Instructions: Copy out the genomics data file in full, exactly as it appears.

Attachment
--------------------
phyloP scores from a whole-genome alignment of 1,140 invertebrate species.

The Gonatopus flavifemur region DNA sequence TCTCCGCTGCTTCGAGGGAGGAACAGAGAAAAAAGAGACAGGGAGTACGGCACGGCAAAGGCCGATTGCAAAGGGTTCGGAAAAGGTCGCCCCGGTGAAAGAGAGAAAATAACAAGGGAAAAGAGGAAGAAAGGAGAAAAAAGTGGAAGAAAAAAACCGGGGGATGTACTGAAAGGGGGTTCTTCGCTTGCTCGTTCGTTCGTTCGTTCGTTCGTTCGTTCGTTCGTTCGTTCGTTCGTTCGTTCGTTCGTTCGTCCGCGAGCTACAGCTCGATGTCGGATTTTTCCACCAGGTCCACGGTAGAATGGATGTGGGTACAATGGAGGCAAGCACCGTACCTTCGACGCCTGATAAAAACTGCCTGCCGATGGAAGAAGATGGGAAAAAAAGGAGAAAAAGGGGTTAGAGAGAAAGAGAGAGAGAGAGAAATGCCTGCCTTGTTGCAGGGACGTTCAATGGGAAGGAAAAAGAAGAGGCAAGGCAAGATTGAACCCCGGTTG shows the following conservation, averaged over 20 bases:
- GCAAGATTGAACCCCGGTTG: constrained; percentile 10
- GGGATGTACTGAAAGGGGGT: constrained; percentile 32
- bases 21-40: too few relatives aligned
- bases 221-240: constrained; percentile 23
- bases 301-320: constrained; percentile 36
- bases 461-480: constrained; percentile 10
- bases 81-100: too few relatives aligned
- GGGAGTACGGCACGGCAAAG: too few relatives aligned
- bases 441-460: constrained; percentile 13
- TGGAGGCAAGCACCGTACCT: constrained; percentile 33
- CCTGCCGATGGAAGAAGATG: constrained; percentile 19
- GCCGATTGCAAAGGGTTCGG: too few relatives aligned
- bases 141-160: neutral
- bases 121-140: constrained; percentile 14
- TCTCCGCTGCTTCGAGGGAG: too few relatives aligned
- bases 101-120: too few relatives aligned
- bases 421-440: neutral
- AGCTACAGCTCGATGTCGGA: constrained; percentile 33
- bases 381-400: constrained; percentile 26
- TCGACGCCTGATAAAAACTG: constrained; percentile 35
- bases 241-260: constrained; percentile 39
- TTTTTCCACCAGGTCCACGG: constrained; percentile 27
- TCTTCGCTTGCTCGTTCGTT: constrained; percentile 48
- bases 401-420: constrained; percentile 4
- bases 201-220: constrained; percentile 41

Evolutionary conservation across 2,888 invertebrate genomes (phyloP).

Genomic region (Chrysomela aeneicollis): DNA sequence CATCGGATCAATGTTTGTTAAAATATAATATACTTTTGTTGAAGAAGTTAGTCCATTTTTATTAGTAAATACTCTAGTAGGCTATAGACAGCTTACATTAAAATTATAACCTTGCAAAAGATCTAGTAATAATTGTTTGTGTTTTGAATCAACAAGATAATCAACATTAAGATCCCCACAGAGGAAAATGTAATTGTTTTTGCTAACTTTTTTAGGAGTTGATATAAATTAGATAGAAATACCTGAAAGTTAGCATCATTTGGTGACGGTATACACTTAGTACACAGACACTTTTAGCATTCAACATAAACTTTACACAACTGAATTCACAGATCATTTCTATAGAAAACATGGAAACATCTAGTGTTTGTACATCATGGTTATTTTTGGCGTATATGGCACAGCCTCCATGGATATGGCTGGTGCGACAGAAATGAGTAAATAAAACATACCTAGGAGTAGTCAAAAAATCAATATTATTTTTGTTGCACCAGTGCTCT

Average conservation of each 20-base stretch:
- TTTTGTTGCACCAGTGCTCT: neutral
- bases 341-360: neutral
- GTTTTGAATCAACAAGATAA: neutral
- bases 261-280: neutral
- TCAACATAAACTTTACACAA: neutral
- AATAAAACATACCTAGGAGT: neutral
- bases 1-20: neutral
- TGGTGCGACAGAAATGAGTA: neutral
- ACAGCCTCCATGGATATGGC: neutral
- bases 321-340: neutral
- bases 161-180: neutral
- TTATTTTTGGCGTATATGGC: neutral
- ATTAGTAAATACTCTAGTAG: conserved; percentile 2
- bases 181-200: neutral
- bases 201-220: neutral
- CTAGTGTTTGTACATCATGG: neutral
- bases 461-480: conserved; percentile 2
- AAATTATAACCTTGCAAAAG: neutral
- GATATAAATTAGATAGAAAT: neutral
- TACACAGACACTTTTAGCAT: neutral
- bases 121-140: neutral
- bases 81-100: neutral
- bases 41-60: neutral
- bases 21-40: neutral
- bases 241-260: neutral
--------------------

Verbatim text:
phyloP scores from a whole-genome alignment of 1,140 invertebrate species.

The Gonatopus flavifemur region DNA sequence TCTCCGCTGCTTCGAGGGAGGAACAGAGAAAAAAGAGACAGGGAGTACGGCACGGCAAAGGCCGATTGCAAAGGGTTCGGAAAAGGTCGCCCCGGTGAAAGAGAGAAAATAACAAGGGAAAAGAGGAAGAAAGGAGAAAAAAGTGGAAGAAAAAAACCGGGGGATGTACTGAAAGGGGGTTCTTCGCTTGCTCGTTCGTTCGTTCGTTCGTTCGTTCGTTCGTTCGTTCGTTCGTTCGTTCGTTCGTTCGTTCGTCCGCGAGCTACAGCTCGATGTCGGATTTTTCCACCAGGTCCACGGTAGAATGGATGTGGGTACAATGGAGGCAAGCACCGTACCTTCGACGCCTGATAAAAACTGCCTGCCGATGGAAGAAGATGGGAAAAAAAGGAGAAAAAGGGGTTAGAGAGAAAGAGAGAGAGAGAGAAATGCCTGCCTTGTTGCAGGGACGTTCAATGGGAAGGAAAAAGAAGAGGCAAGGCAAGATTGAACCCCGGTTG shows the following conservation, averaged over 20 bases:
- GCAAGATTGAACCCCGGTTG: constrained; percentile 10
- GGGATGTACTGAAAGGGGGT: constrained; percentile 32
- bases 21-40: too few relatives aligned
- bases 221-240: constrained; percentile 23
- bases 301-320: constrained; percentile 36
- bases 461-480: constrained; percentile 10
- bases 81-100: too few relatives aligned
- GGGAGTACGGCACGGCAAAG: too few relatives aligned
- bases 441-460: constrained; percentile 13
- TGGAGGCAAGCACCGTACCT: constrained; percentile 33
- CCTGCCGATGGAAGAAGATG: constrained; percentile 19
- GCCGATTGCAAAGGGTTCGG: too few relatives aligned
- bases 141-160: neutral
- bases 121-140: constrained; percentile 14
- TCTCCGCTGCTTCGAGGGAG: too few relatives aligned
- bases 101-120: too few relatives aligned
- bases 421-440: neutral
- AGCTACAGCTCGATGTCGGA: constrained; percentile 33
- bases 381-400: constrained; percentile 26
- TCGACGCCTGATAAAAACTG: constrained; percentile 35
- bases 241-260: constrained; percentile 39
- TTTTTCCACCAGGTCCACGG: constrained; percentile 27
- TCTTCGCTTGCTCGTTCGTT: constrained; percentile 48
- bases 401-420: constrained; percentile 4
- bases 201-220: constrained; percentile 41

Evolutionary conservation across 2,888 invertebrate genomes (phyloP).

Genomic region (Chrysomela aeneicollis): DNA sequence CATCGGATCAATGTTTGTTAAAATATAATATACTTTTGTTGAAGAAGTTAGTCCATTTTTATTAGTAAATACTCTAGTAGGCTATAGACAGCTTACATTAAAATTATAACCTTGCAAAAGATCTAGTAATAATTGTTTGTGTTTTGAATCAACAAGATAATCAACATTAAGATCCCCACAGAGGAAAATGTAATTGTTTTTGCTAACTTTTTTAGGAGTTGATATAAATTAGATAGAAATACCTGAAAGTTAGCATCATTTGGTGACGGTATACACTTAGTACACAGACACTTTTAGCATTCAACATAAACTTTACACAACTGAATTCACAGATCATTTCTATAGAAAACATGGAAACATCTAGTGTTTGTACATCATGGTTATTTTTGGCGTATATGGCACAGCCTCCATGGATATGGCTGGTGCGACAGAAATGAGTAAATAAAACATACCTAGGAGTAGTCAAAAAATCAATATTATTTTTGTTGCACCAGTGCTCT

Average conservation of each 20-base stretch:
- TTTTGTTGCACCAGTGCTCT: neutral
- bases 341-360: neutral
- GTTTTGAATCAACAAGATAA: neutral
- bases 261-280: neutral
- TCAACATAAACTTTACACAA: neutral
- AATAAAACATACCTAGGAGT: neutral
- bases 1-20: neutral
- TGGTGCGACAGAAATGAGTA: neutral
- ACAGCCTCCATGGATATGGC: neutral
- bases 321-340: neutral
- bases 161-180: neutral
- TTATTTTTGGCGTATATGGC: neutral
- ATTAGTAAATACTCTAGTAG: conserved; percentile 2
- bases 181-200: neutral
- bases 201-220: neutral
- CTAGTGTTTGTACATCATGG: neutral
- bases 461-480: conserved; percentile 2
- AAATTATAACCTTGCAAAAG: neutral
- GATATAAATTAGATAGAAAT: neutral
- TACACAGACACTTTTAGCAT: neutral
- bases 121-140: neutral
- bases 81-100: neutral
- bases 41-60: neutral
- bases 21-40: neutral
- bases 241-260: neutral